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Federal Government straps on its cloud computing training wheels

by Paris Cowan •
Free resource

The Australian Government Information Management Office (AGIMO) has today launched operations of its whole-of-government Data-Centre-as-a-Service multi-use list, a non-mandatory procurement arrangement with symbolic value that is likely to outstrip its dollar value.

The DCaaS arrangement is significant as the first Federal coordinated procurement initiative offering cloud and cloud-like solutions to agencies, and has some potential to shape agency attitudes towards of the much-hyped delivery model.

AGIMO has indicated that it expects the multi-use list to behave like a proving ground for cloud use by the Federal Government, and if its use benefits agencies it could be just the confidence boost a risk adverse public sector needs to move forward with the delivery model.

A fact sheet released by the agency says that the multi-use list “provides agencies with an opportunity to become comfortable with new services and service delivery models. Using these services will provide agencies with valuable experience with security, legal, management, compliance and auditing issues”.

Targeting the low value and low risk end of the market (procurements are restricted to $80k in value and 12 months in length) the DCaaS multi-use list will act like training wheels for a Government that wants to explore the benefits of cloud sourcing models whilst minimising the risk of agencies going over the handle-bars.

Meanwhile the restrictions mean that the total value of procurements going through the list are likely to remain modest.

AGIMO says that its intention is to target the 50 per cent of Federal agencies procuring less than $2 million worth of ICT each year, who bear a procurement administration burden out of proportion to their expenditure.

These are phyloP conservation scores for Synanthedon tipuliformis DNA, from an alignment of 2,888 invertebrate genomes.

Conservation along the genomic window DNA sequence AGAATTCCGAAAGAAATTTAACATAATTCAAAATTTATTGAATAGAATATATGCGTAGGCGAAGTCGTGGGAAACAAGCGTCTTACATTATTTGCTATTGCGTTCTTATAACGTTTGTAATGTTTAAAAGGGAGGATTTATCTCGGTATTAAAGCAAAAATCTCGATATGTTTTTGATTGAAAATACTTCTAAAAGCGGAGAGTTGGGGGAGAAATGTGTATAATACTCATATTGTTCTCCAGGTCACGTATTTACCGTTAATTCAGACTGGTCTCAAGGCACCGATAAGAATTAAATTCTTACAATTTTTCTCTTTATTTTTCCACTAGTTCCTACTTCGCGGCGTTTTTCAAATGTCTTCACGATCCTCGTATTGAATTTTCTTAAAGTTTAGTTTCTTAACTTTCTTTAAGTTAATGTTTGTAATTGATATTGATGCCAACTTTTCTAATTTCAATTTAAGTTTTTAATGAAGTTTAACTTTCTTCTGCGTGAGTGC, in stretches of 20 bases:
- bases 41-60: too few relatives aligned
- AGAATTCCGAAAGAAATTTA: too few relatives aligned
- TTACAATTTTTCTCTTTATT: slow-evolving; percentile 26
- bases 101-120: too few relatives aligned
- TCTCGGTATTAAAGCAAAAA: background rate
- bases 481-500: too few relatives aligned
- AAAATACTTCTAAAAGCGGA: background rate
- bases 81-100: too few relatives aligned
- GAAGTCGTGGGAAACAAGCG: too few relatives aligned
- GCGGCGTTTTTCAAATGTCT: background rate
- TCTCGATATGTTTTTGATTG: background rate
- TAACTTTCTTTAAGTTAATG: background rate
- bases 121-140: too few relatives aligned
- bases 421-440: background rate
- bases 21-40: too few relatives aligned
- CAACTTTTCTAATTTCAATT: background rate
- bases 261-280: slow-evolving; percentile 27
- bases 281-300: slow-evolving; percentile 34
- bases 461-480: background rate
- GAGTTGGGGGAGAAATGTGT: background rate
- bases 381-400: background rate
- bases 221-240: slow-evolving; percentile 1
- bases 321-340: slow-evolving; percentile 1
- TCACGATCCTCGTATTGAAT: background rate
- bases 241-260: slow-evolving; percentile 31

Intermedium’s market analysis shows that ICT contracts with a value of $80,000 or less made up just six per cent of the total market value in 2011-12, at a combined $363 million. This end of the market, however, saw 11,000 individual deals commenced, or 59 per cent of the total number of ICT contracts recorded as having a start date within 2011-12.

An initial batch of 35 suppliers offering a whopping 945 different services will make up the first tranche of DCaaS offerings, but applications for inclusion will remain continuously open for the arrangement’s initial two-year term.

AGIMO will act as a mediator between members of the list and procuring agencies. Agencies will send all RFQ’s to AGIMO, who will then match the requirements to services available in the DCaaS catalogue and then forward the RFQ onto applicable suppliers. Responses will also come back through AGIMO before being handed on to the agency, allowing for performance monitoring at every step.

While pricing information is available to agencies through the service catalogue, AGIMO advises that this represents a maximum price threshold, and that the RFQ process represents an opportunity to negotiate better value terms.

With membership open to all vendors who can meet minimum insurance terms and reference checks, competition is likely to emerge around the compulsory performance scores that each customer agency is required to provide at the completion of a DCaaS contract.

Numerical scores will be calculated based on:

a)    quality of service;

b)    accuracy;

c)    responsiveness;

d)    understanding of Agency needs/requirements;

e)    professionalism and experience of Personnel working on the service; and

f)    value for money.

Prior scores will be viewable by agencies preparing to approach the multi-use list for quotations.

Related Articles:

AGIMO thinks beyond the panel when it comes to Data Centre-as-a-Service

AGIMO proposes to streamline procurement for smaller agencies

Tasmania plans for a move to the cloud

Jurisdiction
  • Federal
Category
  • IT Services
Sector
  • Finance & Services
Tags
  • AGIMO
  • Cloud Computing
  • DCaaS
  • Panels